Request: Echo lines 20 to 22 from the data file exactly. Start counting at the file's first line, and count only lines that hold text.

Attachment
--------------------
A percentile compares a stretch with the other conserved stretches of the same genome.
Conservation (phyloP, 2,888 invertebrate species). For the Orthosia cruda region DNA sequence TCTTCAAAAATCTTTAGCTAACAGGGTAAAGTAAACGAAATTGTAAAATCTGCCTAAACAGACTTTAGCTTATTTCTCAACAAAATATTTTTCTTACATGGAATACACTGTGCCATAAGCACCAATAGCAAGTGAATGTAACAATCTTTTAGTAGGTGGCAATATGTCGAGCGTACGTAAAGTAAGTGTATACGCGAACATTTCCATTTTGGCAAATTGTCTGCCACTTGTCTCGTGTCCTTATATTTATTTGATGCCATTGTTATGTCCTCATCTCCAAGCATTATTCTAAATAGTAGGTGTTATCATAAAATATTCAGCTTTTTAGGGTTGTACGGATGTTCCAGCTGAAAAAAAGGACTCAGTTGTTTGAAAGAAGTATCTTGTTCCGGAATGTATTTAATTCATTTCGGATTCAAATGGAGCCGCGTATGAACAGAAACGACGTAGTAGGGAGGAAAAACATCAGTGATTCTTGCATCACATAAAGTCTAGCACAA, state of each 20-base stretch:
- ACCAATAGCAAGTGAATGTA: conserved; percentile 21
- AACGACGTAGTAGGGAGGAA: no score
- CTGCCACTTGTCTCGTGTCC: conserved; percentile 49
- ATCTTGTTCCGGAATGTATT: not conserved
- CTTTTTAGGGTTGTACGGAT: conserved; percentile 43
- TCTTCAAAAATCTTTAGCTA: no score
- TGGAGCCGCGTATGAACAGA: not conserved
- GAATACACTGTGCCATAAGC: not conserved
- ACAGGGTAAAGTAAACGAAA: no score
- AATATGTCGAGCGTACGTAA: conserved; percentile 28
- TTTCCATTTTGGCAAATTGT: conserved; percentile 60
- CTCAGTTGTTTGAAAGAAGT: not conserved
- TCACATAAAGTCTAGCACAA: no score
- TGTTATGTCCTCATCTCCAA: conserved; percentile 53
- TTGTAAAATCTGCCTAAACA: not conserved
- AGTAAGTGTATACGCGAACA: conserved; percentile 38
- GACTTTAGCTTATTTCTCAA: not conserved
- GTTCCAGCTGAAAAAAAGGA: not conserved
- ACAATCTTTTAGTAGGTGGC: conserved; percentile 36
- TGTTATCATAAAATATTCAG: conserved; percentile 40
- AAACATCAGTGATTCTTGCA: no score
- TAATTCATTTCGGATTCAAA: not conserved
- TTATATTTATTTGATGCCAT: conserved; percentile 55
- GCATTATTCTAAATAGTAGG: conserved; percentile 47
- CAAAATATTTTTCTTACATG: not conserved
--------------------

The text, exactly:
- GTTCCAGCTGAAAAAAAGGA: not conserved
- ACAATCTTTTAGTAGGTGGC: conserved; percentile 36
- TGTTATCATAAAATATTCAG: conserved; percentile 40